Letter addressed to Harvard Solitary Confinement Panel

Gann, Jennifer



Letter addressed to Harvard Solitary Confinement Panel January 2013: Greetings from California! As a transgender woman prisoner and activist, I welcome this opportunity to contribute to the discussion on Solitary Confinement. Initially, I was convicted for the crime of armed robbery and sentenced to seven years in state prison. Subsequently, however, that "7 years" was extended to an indeterminate term of 104 years-to—life under the draconian "Three Strikes" law for prison behavior (e.g. weapon possession, assault, etc.) I have now been incarcerated for over 22 years, including more than 14 years of experience in solitary confinement at Pelican Bay State Prison and other institutions, and never raped or killed anyone. As a survivor myself, I can state from personal experience, there is no question that long-term isolation in prison "control units", under severe punitive conditions, is TORTURE! I've suffered beatings, food deprivation, inadequate medical and mental health care, and other forms of inhumane treatment similar to the abuses described in the case of Madrid v. Gomez, 889 F.Supp. 1146 (N.D. Cal. 1995). Thanks to that legal victory, due in part to the expert testimony of Dr. Stuart Grassian, I was released from the Pelican Bay Security Housing Unit (SHU) in 2003, and my exacerbated mental illness improved after being provided acute psychiatric care for suicide attempts, post-traumatic stress symptoms, and Gender Identity Disorder. Although my current prison circumstances have improved, and I now have the prospect of a sentence reduction under California's newly passed Proposition 36 (the "Three Strikes Reform Act of 2012"), thousands of other inmates continue to languish in long-term solitary confinement. Since the Pelican Bay Prisoner Hunger Strike began in 2011, more than 12,000 prisoners in thirteen different California prisons have participated in intermittent hunger strikes to protest the conditions of solitary confinement. At least three inmates committed suicide. (Footnote 1) On February 2, 2012, inmate Christian Gomez died during a hunger strike at Corcoran, which houses 1400 in the SHU, and an additional 350 in the Administrative Segregation Unit (ASU). (Footnote 2) The continued and expanded use of extended solitary confinement in control units across the United States, and particularly in California where the courts have found illegal and inhumane conditions, violates international human rights law, the Convention Against Torture (CAT), and the Standard Minimum Rules for the Treatment of Prisoners. (Footnote 3) Furthermore, in the case of transgender inmates, the use of non—disciplinary safety concerns or refusal of unsafe housing unit/cell assignments to justify placement in solitary confinement violates the Prison Rape Elimination Act of 2003 (PREA) national standards (recently adopted federal regulations, of the U.S. Department of Justice). In conclusion, I urge the esteemed panel members and audience to please join the struggle to ABOLISH CONTROL UNITS in the United States, which hold at least 25,000 prisoners in isolation at various supermax prisons, and an additional 50,000 to 80,000 in restrictive segregation units. (Footnote 4) The 2006 U.S. Report of the Commission on Safety and Abuse in American Prisons noted that beyond about 10 days of solitary confinement there's practically no benefit to be found and the harm is clear. The Center for Human Rights and Constitutional Law has prepared a petition to the United Nations Working Group on Arbitrary Detention, Human Rights Council, United Nations General Assembly, with 22 main plaintiffs at different California prisons, ranging from one year in segregation up to 39 years in complete isolation based solely on a prisoner's affiliations. Or associations. Finally, I welcome anyone that may be interested to contact me through personal correspondence concerning this issue, or concerning my campaign release. Specifically, I need your personal assistance and support for my individual legal defense case, to be moved to either a women's facility or other community-based housing that accommodates trans-women, and eventually released. Thank you. Jennifer Gann Delano, CA 93216 Jennifer Gann is a member of the Black & Pink Leadership Circle (Footnote 5) Reference Notes 1. http://prisonerhungerstrikesolidarity.wordpress.com 2. Sal Rodriguez, "Inmate Dies During Hunger Strike at California's Corcoran State Prison" http://www.solitarywatch.com 3. Adopted by the First United Nations Congress on the Prevention of Crime and the Treatment of Offenders, held at Geneva in 1955, and approved by the Economic and Social Council by its resolutions 663C (XXLV) of 31 July 1957 and 2076 (LXII) of 13 May 1977. 4. See "Hellhole", The New Yorker, March 30, 2009. http://www.newyorker.com/reporting/2009/03/30/090330fa_fact_gawande 5. Black & Pink is a Lesbian, Gay, Bi—Sexua1, Transgender & Queer (LGBTQ) prisoner support and prison abolitionist group. www.blackandpink.org. Originally published on https://betweenthebars.org/posts/9968/patriarchy-misogyny-and-sexism-a-dialectical-analysis on January 2013 Editor's note: Prisoners locked in the Security Housing Units (SHUS) at Pelican Bay State Prison called for a mass hunger strike along with a combined work stoppage to protest indefinite SHU placement. On July 8, 2013, more than 30,000 people incarcerated in California refused meals. The strike is the third to rock California’s prison system in two years. In the third week of the strike, more than one thousand people continuing to refuse meals. SHU prisoners are vowing not to eat until their demands to end indefinite solitary confinement are met. June 20, 2013 Welcome to the Family! Black & Pink is an open family of LGBTQ prisoners and "free world" allies who support each other. Our work toward the abolition of the prison industrial complex is rooted in the experience of currently and formerly incarcerated people. We are outraged by the specific violence of the prison industrial complex against LGBTQ people, and respond through advocacy, education, direct service, and organizing. We welcome our sisters in women's prisons to write to us, request our free Newspaper, and join our growing family of LGBTQ prisoners. Write to: Black & Pink 614 Columbia Rd. Dorchester, MA 02125 E-mail: blackandpinkmembers@gmail.com Website: www.blackandpink.org Once there were no prisons, that day will come again. Women & Queers unite! Your sister in struggle, Jennifer "BabyGirl" Gann Black & Pink - Leadership Circle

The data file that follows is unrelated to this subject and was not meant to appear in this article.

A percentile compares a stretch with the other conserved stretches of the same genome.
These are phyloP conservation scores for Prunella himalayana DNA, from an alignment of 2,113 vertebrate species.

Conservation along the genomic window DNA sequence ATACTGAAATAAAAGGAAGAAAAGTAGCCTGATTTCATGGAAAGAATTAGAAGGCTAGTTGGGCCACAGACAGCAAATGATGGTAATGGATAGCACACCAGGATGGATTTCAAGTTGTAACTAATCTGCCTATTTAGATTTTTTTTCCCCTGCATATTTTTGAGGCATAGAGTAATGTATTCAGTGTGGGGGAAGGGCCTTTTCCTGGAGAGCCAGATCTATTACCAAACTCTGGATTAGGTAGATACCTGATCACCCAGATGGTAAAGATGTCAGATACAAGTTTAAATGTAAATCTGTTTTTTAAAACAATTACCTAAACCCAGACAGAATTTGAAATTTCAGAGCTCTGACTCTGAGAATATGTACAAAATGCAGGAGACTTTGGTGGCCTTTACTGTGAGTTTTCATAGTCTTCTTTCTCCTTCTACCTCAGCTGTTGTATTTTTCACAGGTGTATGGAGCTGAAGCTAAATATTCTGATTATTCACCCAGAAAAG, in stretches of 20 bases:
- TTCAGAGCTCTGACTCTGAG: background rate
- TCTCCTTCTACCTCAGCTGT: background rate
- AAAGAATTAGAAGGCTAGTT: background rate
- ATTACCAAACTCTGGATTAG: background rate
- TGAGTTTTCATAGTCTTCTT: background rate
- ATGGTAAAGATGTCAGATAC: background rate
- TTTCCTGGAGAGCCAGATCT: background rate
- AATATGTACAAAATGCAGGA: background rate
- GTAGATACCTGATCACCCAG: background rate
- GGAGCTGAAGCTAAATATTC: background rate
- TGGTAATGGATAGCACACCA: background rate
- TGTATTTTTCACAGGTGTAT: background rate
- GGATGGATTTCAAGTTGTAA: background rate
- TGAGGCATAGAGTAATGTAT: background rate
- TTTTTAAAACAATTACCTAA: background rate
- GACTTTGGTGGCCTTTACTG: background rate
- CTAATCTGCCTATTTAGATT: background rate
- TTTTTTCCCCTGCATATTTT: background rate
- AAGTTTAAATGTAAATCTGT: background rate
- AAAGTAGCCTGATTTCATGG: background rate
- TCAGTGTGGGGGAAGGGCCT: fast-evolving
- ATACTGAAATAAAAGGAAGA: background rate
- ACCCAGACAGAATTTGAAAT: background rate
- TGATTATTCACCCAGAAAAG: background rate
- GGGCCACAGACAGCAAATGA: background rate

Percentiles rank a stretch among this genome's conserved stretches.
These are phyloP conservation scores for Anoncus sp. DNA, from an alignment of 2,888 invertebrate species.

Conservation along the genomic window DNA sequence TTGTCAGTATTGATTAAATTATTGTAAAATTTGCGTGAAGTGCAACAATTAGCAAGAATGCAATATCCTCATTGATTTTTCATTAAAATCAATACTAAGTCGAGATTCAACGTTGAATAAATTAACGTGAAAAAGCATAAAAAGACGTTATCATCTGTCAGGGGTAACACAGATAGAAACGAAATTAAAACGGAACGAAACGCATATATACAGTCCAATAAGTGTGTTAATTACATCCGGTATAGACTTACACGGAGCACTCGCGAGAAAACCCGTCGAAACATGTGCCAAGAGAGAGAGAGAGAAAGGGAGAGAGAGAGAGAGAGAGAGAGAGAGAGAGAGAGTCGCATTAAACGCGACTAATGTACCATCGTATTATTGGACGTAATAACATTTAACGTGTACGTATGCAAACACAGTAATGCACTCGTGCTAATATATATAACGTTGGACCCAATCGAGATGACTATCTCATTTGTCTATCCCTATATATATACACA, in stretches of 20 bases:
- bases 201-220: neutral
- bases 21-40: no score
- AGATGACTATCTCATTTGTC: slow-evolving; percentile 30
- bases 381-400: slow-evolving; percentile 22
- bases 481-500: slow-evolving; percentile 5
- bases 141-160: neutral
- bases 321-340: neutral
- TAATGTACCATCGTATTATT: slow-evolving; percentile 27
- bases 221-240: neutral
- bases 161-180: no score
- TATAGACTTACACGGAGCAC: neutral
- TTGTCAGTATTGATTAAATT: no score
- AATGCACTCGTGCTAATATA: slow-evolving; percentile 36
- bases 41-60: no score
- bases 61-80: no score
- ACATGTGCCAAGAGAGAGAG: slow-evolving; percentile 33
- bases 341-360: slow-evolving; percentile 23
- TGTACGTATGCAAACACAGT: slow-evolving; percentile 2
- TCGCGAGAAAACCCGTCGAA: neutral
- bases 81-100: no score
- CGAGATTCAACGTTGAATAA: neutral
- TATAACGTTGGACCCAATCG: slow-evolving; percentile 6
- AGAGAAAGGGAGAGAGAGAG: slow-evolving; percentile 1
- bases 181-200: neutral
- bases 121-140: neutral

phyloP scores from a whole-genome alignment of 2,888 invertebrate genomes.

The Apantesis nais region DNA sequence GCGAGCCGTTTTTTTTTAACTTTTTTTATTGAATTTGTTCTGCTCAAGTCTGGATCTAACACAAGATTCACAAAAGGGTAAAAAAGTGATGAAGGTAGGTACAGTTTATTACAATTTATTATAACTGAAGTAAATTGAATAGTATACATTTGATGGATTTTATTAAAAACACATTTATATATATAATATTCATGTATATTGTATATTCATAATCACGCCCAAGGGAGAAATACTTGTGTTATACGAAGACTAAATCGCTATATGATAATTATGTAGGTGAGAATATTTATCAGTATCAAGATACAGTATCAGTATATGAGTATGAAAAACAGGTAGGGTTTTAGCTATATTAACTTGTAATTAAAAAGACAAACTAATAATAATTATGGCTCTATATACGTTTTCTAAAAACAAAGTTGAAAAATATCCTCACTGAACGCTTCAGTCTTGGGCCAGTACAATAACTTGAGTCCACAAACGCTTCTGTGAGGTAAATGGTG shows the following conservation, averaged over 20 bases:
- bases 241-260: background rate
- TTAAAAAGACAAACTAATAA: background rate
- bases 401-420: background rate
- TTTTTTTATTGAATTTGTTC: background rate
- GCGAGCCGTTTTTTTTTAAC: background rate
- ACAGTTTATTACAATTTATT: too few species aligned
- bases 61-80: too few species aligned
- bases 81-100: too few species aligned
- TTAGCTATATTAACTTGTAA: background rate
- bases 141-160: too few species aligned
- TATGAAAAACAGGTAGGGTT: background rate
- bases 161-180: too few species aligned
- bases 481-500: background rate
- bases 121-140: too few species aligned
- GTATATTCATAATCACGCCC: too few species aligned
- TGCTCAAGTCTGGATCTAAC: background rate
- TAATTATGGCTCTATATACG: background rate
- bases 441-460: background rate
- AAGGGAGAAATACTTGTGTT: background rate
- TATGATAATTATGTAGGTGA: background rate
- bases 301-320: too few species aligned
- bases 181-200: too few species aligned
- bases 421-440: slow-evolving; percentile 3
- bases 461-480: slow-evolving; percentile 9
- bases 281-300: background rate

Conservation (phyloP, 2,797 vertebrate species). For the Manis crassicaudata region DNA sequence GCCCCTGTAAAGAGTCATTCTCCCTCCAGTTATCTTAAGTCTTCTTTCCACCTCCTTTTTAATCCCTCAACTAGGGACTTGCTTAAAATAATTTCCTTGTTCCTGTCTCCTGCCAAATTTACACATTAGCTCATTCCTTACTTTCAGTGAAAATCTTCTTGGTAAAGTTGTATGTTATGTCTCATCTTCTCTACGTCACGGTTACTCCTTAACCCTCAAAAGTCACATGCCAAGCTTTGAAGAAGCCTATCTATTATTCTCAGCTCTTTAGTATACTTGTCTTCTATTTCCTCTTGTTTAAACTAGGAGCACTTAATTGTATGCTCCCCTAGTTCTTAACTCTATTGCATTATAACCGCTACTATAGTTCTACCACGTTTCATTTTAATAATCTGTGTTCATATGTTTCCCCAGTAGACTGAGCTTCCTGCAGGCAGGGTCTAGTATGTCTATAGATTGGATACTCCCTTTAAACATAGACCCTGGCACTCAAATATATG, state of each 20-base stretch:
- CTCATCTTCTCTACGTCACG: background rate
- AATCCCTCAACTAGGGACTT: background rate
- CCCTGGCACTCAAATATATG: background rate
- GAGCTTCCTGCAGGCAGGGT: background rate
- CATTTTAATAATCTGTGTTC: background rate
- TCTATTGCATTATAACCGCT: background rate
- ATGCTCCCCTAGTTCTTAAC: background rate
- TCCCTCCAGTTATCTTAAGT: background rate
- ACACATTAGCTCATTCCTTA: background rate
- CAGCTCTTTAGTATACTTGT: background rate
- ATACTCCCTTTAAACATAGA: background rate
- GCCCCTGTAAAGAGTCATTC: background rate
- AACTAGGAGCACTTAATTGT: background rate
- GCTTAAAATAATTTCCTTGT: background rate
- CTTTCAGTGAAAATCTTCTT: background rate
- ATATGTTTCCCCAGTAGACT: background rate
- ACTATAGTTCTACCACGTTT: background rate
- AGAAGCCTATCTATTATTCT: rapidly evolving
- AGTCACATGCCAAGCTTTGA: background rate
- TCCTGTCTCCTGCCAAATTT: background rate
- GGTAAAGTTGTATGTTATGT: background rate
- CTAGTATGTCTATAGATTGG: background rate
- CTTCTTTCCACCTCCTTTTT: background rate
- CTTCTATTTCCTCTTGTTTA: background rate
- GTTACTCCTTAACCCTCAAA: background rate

Author: Gann, Jennifer

Author Location: California

Date: 2013

Genre: Essay

Extent: 6 pages